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Global Energy Demand Hits The Fastest Pace This Decade: IEA.

Stronger heating/cooling demand leads to greater energy growth worldwide, an International Energy Agency report has said. Energy demand worldwide reached its fastest pace this decade and saw a 2.3 percent growth last year, driven by a robust global economy and stronger heating and cooling demand in some regions, according to the International Energy Agency’s (IEA) report on Tuesday.

The IEA’s Global Energy & carbon dioxide (CO2) Status Report said higher electricity demand was responsible for over half of the growth in energy demand. Oil demand rose by 1.3 percent in 2018, led by strong growth in the United States, the report showed. “The United States and China showed the largest overall growth, while demand fell in Japan and Korea and was stagnant in Europe.” 

Natural gas consumption grew by an estimated 4.6 percent, its largest increase since 2010 when gas demand bounced back from the global financial crisis. “Coal demand grew for a second year, but its role in the global mix continued to decline. Last year’s 0.7 percent increase was significantly slower than the 4.5 percent annual growth rate seen in the period 2000-10,” the report indicated.

Renewables increased by 4 percent, accounting for almost one-quarter of global energy demand growth. The power sector led the gains, with renewables-based electricity generation increasing at the fastest pace this decade.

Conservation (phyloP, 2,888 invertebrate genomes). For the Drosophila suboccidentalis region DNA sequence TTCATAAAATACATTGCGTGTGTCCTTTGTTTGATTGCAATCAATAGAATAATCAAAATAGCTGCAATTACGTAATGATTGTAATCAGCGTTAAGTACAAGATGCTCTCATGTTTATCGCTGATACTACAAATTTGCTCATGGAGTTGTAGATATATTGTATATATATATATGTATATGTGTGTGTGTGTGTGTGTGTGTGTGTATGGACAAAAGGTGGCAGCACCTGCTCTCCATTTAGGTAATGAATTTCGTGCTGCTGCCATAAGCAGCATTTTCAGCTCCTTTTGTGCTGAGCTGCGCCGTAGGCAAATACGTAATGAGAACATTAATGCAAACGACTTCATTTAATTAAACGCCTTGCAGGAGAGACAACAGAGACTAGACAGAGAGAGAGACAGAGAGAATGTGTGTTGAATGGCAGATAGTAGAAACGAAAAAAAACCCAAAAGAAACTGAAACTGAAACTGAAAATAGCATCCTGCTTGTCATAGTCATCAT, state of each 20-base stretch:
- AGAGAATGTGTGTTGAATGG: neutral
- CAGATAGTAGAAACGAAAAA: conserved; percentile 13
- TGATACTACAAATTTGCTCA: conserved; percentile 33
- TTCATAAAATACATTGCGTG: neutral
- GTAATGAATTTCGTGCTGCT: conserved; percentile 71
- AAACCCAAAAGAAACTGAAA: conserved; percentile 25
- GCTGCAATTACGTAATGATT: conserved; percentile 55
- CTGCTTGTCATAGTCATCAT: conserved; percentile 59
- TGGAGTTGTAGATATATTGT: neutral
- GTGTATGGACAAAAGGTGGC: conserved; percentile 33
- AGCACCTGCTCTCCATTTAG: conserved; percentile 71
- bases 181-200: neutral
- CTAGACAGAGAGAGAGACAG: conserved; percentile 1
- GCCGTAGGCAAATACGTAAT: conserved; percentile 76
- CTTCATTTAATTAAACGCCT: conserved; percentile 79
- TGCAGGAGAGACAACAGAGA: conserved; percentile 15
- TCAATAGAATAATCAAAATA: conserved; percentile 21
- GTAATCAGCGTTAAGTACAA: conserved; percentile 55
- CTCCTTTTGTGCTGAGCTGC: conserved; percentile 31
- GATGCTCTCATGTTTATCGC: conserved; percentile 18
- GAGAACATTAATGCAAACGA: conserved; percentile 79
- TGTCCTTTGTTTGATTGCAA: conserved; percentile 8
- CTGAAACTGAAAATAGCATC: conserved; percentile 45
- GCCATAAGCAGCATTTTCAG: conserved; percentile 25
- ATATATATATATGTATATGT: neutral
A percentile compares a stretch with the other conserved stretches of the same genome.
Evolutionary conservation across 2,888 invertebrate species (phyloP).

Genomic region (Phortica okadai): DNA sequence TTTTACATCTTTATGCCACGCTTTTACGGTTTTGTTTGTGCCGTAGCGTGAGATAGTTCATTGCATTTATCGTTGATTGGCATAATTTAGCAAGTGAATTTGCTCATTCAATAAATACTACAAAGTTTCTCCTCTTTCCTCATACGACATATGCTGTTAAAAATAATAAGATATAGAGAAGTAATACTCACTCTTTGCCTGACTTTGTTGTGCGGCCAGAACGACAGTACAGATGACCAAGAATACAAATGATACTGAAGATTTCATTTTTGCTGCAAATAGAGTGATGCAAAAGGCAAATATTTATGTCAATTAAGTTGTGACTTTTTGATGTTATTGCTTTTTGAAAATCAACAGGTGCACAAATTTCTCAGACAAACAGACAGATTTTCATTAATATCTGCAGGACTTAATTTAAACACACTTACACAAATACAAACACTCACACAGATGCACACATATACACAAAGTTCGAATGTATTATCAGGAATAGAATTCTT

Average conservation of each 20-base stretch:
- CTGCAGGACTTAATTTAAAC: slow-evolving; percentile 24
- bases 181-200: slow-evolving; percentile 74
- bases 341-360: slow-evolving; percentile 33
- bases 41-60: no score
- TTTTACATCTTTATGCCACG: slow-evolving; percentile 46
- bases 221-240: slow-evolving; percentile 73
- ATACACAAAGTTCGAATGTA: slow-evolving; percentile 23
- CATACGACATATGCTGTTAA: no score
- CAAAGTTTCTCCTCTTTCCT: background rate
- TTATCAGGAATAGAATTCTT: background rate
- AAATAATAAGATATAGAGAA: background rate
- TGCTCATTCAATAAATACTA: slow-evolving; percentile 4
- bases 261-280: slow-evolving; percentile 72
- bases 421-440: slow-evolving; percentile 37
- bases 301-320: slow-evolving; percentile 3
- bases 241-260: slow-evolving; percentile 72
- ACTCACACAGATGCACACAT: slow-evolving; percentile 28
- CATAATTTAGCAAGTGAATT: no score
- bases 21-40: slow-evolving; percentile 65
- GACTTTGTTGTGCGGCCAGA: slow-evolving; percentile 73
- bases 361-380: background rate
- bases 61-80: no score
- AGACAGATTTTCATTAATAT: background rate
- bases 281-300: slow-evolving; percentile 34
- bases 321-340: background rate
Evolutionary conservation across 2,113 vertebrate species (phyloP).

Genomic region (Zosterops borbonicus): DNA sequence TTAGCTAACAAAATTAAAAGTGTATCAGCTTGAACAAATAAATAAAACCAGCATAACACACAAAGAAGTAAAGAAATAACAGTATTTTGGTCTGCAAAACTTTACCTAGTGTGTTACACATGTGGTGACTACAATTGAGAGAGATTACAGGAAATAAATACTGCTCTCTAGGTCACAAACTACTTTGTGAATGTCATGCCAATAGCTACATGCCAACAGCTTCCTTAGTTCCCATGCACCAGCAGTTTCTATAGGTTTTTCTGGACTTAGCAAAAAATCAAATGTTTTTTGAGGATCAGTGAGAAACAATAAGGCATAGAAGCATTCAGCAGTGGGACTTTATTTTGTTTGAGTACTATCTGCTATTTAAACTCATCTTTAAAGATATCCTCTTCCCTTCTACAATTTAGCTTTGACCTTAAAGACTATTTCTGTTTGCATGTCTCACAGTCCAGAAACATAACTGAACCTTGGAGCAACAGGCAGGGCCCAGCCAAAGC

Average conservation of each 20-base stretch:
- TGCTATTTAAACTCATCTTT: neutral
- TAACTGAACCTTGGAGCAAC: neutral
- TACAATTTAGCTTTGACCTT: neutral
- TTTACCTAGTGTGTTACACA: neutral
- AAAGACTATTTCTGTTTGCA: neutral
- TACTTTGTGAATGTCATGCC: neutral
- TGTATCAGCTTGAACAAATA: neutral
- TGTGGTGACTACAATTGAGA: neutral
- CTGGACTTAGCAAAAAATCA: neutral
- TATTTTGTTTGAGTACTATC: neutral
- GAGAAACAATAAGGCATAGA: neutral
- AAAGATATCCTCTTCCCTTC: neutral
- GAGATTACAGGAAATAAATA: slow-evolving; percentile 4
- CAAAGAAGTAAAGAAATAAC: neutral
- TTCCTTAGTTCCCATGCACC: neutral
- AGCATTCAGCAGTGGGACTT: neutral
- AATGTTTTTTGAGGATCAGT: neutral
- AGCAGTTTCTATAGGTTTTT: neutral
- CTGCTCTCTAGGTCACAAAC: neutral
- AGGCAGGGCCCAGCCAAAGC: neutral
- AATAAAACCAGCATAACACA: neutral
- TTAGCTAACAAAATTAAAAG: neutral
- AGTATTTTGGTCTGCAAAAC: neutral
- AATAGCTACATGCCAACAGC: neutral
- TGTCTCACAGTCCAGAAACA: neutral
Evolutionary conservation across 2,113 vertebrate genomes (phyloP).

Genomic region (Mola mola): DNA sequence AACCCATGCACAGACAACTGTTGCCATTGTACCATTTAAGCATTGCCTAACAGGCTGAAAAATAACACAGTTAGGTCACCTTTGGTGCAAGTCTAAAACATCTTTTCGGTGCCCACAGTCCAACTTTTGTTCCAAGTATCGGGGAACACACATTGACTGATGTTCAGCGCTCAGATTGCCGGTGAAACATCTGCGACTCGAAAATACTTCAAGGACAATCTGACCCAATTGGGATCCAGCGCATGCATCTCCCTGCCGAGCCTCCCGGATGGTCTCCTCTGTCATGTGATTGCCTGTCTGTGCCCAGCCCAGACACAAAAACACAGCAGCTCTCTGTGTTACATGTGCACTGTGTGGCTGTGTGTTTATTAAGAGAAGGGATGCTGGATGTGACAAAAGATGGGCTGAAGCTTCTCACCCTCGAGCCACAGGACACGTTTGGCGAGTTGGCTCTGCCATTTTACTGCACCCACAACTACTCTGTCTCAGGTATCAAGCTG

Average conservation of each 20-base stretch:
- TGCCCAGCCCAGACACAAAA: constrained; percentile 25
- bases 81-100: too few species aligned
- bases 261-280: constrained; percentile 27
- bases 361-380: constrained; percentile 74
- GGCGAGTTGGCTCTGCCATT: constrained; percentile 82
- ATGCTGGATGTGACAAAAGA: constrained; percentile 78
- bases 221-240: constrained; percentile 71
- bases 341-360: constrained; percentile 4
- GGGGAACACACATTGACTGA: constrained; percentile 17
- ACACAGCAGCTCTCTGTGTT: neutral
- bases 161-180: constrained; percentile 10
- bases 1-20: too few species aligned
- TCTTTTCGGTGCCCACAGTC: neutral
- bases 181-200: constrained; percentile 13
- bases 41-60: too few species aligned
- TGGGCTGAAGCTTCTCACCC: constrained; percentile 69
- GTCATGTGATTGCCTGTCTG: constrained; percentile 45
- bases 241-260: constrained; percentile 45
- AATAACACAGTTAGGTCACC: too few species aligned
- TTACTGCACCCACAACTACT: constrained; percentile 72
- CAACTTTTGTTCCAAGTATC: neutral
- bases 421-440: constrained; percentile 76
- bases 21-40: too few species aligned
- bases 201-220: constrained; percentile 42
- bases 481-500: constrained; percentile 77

Energy Consumption Grows; 

Energy consumption worldwide grew by 2.3 percent in 2018, nearly twice the average rate of growth since 2010, driven by a robust global economy as well as higher heating and cooling needs in some parts of the world.

As a result of higher energy consumption, global energy-related CO2 emissions increased to 33.1 gigatonnes of CO2, up by 1.7 percent on an annual basis, the report said. In addition, coal-fired power generation continues to be the single largest emitter, accounting for 30 percent of all energy-related carbon dioxide emissions.

“Higher energy demand was propelled by a global economy that expanded by 3.7 percent in 2018, a higher pace than the average annual growth of 3.5 percent seen since 2010. China, the United States, and India together accounted for nearly 70 percent of the rise in energy demand,” the report said. 

Electricity As The Fuel Of The Future;

According to IEA, electricity continues to position itself as the fuel of the future, with global electricity demand growing by 4 percent in 2018 to more than 23,000 terawatts-hours (TWh). This rapid growth is pushing electricity towards a 20 percent share in the total final consumption of energy.

“Increasing power generation was responsible for half of the growth in primary energy demand. Renewables were a major contributor to this power generation expansion, accounting for nearly half of electricity demand growth. China remains the leader in renewables, both for wind and solar, followed by Europe and the United States,” the IEA stated. 

Fatih Birol, the IEA’s executive director said in the report that last year can also be considered another golden year for gas, which accounted for almost half the growth in global energy demand.

“But despite major growth in renewables, global emissions are still rising, demonstrating once again that more urgent action is needed on all fronts — developing all clean energy solutions, curbing emissions, and spurring investments and innovation, including in carbon capture, utilization, and storage,” Birol concluded.